MSNBC on Wednesday suspended 
host Donny Deutsch in the wake of a segment on Tuesday about what role hosts
such as Keith Olbermann and Ed Schultz play in making this country "America the
angry." During the piece, Deutsch played a clip of an Olbermann rant and didn't defend Schultz when conservative radio host Hugh Hewitt attacked the "the biggest hate mongers in television."
However, in February, when Deutsch dismissed Hispanic senatorial hopeful Marco Rubio as a "coconut ," a term that the New York Times described as meaning "brown on the outside and white on the inside," MSNBC took no action.
Apparently, incurring the wrath of Keith Olbermann is quite dangerous. (TV Newser  reported the role the liberal anchor played in the punishment.)
On Tuesday, after Hewitt made his first (of many) attacks on Olbermann and
Schutlz, Deutsch neutrally replied, "I'm not taking the side of either one."
(The segment was meant to discuss what effect the MSNBC anchors and Fox News'
Bill O'Reilly and Glenn Beck have on the public discourse.)
Hewitt later said of the rancor in America: "MSNBC should start with Ed Schultz who's just kind of a joke." He stated of other liberals, "I spend my time talking to smart lefties. I just know Ed's not."
Finally, at the end of the piece, it seemed to occur to Deutsch that it might be a good idea for him to defend Schultz. (Interestingly, he did not stick up for Olbermann.) He snapped, "Hugh, you are the problem. A guy like Ed Schultz, you can disagree with him. This is a quality human being. And, you know, I don't know Glenn Beck. But, Ed Schultz is trying to do the right thing."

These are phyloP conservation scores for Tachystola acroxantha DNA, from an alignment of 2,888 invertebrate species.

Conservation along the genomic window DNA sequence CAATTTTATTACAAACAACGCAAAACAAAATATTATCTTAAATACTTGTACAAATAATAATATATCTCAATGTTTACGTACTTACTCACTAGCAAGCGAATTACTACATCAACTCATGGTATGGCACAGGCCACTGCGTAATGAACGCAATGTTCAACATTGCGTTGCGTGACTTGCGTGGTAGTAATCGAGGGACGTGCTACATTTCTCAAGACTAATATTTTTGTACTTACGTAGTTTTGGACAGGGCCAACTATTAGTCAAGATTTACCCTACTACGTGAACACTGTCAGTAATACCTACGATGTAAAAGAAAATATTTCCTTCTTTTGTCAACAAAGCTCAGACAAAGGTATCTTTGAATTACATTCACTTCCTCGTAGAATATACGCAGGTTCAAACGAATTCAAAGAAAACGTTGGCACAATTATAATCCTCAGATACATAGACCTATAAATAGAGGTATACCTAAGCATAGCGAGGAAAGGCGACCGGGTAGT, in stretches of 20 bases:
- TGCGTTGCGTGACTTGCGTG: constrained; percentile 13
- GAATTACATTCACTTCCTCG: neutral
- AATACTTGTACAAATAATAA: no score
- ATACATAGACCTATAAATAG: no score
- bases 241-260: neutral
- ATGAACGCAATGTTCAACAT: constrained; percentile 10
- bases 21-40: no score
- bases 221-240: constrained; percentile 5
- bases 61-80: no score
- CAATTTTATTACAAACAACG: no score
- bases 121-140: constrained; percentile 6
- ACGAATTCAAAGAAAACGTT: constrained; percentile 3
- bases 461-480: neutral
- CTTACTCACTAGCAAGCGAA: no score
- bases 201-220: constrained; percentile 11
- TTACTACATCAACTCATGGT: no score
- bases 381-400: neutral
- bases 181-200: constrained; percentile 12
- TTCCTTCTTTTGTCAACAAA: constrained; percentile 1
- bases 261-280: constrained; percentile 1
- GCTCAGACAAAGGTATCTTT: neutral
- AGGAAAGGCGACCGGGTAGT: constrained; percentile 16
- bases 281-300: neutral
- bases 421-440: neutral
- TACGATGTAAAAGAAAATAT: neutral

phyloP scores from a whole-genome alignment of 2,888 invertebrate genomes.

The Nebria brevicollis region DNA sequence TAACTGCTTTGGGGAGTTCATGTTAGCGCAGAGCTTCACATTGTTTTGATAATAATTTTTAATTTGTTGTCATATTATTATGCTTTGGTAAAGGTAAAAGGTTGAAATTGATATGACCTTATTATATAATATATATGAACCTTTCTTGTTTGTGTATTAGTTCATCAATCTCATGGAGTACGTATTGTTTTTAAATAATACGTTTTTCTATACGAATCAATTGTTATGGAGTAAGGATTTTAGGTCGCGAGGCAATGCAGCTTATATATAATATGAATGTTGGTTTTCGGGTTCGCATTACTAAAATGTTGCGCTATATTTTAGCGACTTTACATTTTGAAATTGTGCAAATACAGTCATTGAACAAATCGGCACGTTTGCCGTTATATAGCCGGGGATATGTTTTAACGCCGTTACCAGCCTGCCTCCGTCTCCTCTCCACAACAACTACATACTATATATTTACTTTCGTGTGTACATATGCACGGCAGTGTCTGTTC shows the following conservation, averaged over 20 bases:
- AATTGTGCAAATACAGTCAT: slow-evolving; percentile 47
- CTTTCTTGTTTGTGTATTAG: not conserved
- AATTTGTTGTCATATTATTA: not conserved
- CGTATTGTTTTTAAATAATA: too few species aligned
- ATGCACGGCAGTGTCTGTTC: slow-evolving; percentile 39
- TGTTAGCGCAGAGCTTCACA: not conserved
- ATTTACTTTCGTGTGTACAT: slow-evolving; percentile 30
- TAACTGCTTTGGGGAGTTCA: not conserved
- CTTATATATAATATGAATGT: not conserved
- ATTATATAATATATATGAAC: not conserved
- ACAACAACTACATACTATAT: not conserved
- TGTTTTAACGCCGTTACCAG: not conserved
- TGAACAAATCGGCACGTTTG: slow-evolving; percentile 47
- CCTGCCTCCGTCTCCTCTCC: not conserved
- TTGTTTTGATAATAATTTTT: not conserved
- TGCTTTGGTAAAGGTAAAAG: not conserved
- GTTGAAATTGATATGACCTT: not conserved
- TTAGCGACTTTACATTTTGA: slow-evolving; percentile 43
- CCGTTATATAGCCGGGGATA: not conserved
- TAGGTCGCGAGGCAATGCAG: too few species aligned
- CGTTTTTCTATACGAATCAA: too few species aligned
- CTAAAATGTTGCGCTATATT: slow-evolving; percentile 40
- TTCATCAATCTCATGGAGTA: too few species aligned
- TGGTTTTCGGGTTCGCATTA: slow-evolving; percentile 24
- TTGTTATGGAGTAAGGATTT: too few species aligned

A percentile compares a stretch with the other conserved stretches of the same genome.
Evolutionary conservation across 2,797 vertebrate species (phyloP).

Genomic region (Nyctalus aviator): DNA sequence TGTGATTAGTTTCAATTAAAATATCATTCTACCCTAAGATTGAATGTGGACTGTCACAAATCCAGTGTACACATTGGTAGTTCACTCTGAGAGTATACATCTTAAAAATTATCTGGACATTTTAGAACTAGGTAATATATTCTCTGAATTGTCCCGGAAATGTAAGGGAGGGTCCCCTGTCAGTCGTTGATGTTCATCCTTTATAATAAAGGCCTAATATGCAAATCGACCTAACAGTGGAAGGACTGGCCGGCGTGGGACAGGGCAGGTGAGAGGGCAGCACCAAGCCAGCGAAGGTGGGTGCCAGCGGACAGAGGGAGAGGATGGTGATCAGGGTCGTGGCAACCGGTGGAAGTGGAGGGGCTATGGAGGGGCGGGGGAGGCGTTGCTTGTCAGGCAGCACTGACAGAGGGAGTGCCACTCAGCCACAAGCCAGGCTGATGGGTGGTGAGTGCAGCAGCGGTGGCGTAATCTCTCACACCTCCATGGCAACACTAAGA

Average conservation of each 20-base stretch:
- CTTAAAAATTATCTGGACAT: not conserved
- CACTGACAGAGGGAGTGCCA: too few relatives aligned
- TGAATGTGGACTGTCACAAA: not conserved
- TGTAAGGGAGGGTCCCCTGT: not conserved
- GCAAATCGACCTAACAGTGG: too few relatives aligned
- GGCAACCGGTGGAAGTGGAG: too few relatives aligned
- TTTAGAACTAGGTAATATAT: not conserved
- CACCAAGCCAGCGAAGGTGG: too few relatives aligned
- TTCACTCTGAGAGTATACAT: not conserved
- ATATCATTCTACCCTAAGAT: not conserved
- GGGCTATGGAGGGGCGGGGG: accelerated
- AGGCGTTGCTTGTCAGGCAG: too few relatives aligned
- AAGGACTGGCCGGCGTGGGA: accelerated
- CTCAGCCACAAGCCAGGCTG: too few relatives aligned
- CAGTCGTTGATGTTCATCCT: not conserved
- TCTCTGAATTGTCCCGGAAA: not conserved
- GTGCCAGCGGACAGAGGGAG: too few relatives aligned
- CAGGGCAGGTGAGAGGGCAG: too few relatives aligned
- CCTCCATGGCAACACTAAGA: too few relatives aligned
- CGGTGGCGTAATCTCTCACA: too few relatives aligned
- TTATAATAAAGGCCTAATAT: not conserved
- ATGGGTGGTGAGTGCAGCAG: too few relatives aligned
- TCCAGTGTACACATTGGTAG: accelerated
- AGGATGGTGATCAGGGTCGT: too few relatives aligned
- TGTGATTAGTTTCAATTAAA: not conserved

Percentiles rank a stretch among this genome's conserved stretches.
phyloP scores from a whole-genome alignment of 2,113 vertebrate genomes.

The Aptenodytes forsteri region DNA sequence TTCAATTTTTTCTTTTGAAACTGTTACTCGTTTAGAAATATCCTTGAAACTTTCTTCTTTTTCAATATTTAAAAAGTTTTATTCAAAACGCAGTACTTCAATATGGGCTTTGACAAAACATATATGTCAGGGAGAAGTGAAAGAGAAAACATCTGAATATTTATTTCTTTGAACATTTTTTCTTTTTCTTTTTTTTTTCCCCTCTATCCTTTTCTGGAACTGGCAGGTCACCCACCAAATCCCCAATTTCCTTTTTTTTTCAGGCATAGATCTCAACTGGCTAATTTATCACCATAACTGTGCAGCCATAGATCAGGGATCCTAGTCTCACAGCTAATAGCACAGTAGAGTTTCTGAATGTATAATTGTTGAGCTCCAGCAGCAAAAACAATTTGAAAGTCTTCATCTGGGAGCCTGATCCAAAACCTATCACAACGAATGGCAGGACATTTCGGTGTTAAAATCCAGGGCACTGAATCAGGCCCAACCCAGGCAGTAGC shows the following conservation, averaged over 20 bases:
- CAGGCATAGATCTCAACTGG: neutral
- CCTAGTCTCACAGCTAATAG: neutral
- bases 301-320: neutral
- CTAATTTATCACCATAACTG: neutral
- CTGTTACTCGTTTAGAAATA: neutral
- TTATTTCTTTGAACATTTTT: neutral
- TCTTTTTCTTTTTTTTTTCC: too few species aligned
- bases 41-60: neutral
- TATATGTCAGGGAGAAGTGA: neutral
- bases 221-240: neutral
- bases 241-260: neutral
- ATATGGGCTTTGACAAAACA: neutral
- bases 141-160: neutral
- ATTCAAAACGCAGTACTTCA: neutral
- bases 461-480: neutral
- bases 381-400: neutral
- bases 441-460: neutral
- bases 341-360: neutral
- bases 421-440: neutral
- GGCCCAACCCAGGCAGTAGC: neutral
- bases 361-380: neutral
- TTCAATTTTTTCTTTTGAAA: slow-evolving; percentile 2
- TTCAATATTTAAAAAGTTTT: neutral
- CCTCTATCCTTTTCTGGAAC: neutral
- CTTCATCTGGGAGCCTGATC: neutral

Deutsch ultimately apologized for referring to the Hispanic Rubio as a "coconut." However, the host certainly got in nowhere near the trouble that he did for daring to challenge MSNBC's liberal left-wing heavyweights.
A transcript of the April 20 segment, which aired at 3:23pm EDT, follows:
DONNY DEUTSCH: Now, back to our week long special series, "America the Angry." We've looked at anger at Wall Street, the anger that leads to domestic terror and even the anger at celebrities. But, what about the media? Any chance some of the anger Americans are feeling is a reflection of and what they're hearing on radio and seeing on TV? Of course it is. And on the internet. You be the judge.
RUSH LIMBAUGH: Barack Obama is President of the United States today because of stupid, ignorant people who think like you do.
[Montage of people yelling at each other, including the famous O'Reilly/Geraldo fight.]
KEITH OLBERMANN: Embarrassed your district, embarrassed your state, embarrassed your party, embarrassed your nation. Shouted at the President like he was a referee at the ball game and you were a drunk in the stands. And you were wrong!
GLENN BECK: When the hell are you going to stand up, America?
DEUTSCH: Hugh Hewitt is a nationally syndicated radio host. Paul Farhi covers media for the Style section of the Washington Post and Karen Hunter is a journalist and publisher. Hey, Karen, let me say something crazy here. Let's take a last guy, Glenn Beck, who I pretty much disagree with everything he says. But, so what. He's an entertainer? Why don't we put the pin in everybody and stop worrying- Oh, of course there's anger at the media. Of course, some of these guys are crazy. So what? You know what, entertain. Say what you're going to say. Who cares?